Here's some advice for Fulmer: Say you don't want a raise.
A Tennessee coach doesn't deserve a raise for winning nine games, losing a bowl game to a less-talented Penn State team and finishing two games out of first place in the East Division. A Tennessee coach doesn't deserve a raise for a 9-4 season in which your team doesn't finish in the top 20.
UT fans are still upset about a lackluster 20-10 loss to unranked Penn State. They'll be even more upset if Fulmer pads his $2.05 million a year salary.
Fulmer would do himself a favor with fans by denouncing a potential pay hike, by saying 9-4 isn't the standard at Tennessee.
As Fulmer said after the Outback Bowl: ``We'll get back and start competing for championships.''
Until you do, $2.05 million a year is more than fair compensation.
Fulmer did get a bowl bonus. That's all you deserve after recording the fifth-best record in SEC play (5-3).
I don't think Fulmer should even get an extension. His contract runs through 2011. That's long enough.
He hasn't won an SEC championship since 1998. He hasn't been to a BCS bowl game since 1999.
You could justify a minimal raise if you win 10 games, but not nine.
If Hamilton gives Fulmer a raise, you've got to wonder why. Has the program slipped to the point where 9-4 is considered an achievement? Has the program slipped to the point where 5-3 in SEC play is rewarded with more money?
You could argue that Fulmer enjoyed a four-game improvement over 2005. But, the Vols should never have been 5-6.
Since Fulmer has been a $2 million coach, the Vols have gone 14-10, 7-9 in SEC play. Does that justify more money? Answer: Of course not.
If Hamilton gives Fulmer a raise, fans will be as angry with Hamilton as Fulmer. And fans won't want to hear about how the athletic department is struggling to break even financially. Paying Fulmer more would be considered fiscally irresponsible.
Look, I'm all for people making as much as they can – unless they are making $2 million and don't do anything to prove they deserve more. Unlike a $20,000 a year employee, a $2 million employee shouldn't get a cost-of-living raise just for the sake of a cost-of-living raise. He should get the raise based on merit. And 9-4 doesn't merit a raise.
I don't care if Alabama's new coach, Nick Saban, gets $4 million a year. I don't care if Florida coach Urban Meyer is going to jump up the $2 million ladder for winning a national title, or that Oklahoma's Bob Stoops and Notre Dame's Charlie Weis already make over $3 million.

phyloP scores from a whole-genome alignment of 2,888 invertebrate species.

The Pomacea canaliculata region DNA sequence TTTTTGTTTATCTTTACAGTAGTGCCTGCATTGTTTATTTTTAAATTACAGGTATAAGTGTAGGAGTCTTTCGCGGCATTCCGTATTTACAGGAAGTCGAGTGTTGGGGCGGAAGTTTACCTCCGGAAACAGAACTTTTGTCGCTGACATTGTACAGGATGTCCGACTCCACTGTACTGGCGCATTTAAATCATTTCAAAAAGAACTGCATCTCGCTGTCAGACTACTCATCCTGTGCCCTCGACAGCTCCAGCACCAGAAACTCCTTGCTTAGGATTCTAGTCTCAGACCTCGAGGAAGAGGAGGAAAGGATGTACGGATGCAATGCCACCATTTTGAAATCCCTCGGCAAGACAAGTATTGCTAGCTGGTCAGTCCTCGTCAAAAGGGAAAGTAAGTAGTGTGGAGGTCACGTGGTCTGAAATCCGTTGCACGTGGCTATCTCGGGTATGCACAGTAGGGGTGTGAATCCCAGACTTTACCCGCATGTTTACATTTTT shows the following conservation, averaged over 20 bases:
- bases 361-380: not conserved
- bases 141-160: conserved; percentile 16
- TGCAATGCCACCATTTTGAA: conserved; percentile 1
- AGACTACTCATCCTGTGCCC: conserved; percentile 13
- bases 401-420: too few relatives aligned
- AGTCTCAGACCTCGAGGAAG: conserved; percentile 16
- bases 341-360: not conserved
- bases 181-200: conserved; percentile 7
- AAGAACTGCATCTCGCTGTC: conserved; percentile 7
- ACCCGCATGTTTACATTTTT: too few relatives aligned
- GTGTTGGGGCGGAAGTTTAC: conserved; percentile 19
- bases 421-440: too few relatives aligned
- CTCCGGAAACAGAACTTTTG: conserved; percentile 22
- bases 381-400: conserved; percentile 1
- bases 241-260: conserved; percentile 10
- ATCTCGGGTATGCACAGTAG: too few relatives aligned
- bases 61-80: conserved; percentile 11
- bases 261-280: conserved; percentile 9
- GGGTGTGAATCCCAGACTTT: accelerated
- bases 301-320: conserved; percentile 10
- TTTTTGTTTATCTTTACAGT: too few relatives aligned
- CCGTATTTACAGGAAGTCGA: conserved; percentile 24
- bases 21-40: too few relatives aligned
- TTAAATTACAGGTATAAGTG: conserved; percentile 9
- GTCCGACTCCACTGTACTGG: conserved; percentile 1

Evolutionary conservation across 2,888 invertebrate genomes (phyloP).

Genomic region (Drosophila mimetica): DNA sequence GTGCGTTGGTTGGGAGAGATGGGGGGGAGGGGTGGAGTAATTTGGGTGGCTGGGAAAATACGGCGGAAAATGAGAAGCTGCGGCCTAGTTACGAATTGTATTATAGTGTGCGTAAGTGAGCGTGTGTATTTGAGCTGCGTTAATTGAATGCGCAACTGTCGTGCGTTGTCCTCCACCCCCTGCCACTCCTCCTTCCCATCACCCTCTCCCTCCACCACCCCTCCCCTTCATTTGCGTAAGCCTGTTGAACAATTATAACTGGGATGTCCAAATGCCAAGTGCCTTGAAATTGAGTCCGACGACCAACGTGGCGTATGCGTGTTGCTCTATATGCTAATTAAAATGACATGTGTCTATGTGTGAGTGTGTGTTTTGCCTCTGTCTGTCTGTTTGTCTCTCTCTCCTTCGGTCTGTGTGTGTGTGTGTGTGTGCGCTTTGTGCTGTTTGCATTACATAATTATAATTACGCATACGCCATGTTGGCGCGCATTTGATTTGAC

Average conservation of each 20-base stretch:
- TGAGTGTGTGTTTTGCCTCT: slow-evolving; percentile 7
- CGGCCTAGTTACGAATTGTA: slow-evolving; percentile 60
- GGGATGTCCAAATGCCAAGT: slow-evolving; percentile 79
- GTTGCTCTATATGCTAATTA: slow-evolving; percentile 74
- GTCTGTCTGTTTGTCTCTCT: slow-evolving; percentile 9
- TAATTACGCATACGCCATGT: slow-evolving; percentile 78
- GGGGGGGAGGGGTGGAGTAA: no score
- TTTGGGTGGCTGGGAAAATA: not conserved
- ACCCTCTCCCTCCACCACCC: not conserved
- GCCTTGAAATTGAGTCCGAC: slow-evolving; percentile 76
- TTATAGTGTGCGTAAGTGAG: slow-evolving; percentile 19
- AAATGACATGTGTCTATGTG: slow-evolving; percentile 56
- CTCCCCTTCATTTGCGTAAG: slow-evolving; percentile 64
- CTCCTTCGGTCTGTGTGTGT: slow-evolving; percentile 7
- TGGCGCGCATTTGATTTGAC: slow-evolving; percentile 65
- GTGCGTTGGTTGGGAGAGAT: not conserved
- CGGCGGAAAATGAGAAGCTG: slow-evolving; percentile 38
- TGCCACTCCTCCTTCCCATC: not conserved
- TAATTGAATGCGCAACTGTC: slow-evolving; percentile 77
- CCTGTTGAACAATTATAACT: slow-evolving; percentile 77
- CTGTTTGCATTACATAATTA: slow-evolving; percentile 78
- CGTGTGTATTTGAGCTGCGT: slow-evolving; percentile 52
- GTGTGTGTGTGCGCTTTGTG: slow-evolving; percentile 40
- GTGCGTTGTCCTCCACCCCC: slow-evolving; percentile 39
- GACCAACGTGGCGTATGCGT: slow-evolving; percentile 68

This is more about Tennessee value, not market value.
A growing number of Tennessee fans believe Fulmer can't get the Vols back to the level of play the program experienced in the 1990s. I'm convinced he won't ever go 45-5 over a four-year period. I'm not convinced he can't win another SEC title.
If he does, he should get a raise. But until he wins the SEC or makes a BCS bowl, he should be grateful to be in the $2 million club at his alma mater.
Put it this way, if Fulmer gets a raise after going 9-4, shouldn't he return part of his salary for going 5-6?
Moreover, Fulmer's record hasn't been sparkling over the past five years. Since the start of the 2002 season, he has been to one SEC title game, has won just one bowl game and has gone 42-21, an average of 8.4 wins per season.
Here are other marks against Fulmer:
Five years without finishing in the Top 10.
Four of the last seven years not finishing in the AP top 20.
Four of the last seven years finishing with four or more losses.
Eight straight years losing at least one of the season's last two games.
Since after the 1998 season, Fulmer is 9-16 against Florida, Georgia, LSU and Auburn and 5-9 against Florida and Georgia. Against Top 10 teams, he is 8-14, and 1-6 at home since 2000. He is 17-19 against ranked opponents.
And since 1998, he is 2-7 in postseason (counting the SEC title game) with each defeat by double digits.
Once a lock against unranked teams, Fulmer has lost eight games to non-Top 25 teams since the start of the 2000 season.
Fulmer is .500 against Les Miles of LSU (1-1) and Tommy Tuberville (3-3 at Ole Miss and Auburn).
That's the ammunition by the anti-Fulmer faction.
It's a strong argument. But not strong enough to merit Fulmer being fired.
Fulmer deserves the chance to complete the turnaround. How much longer should he get? Two years.
If Tennessee doesn't win an SEC title or make a BCS bowl in the next two seasons, it's time for a change.
As for the immediate future, Fulmer doesn't deserve a raise.
And he should beat Hamilton to the punch by saying he doesn't want one.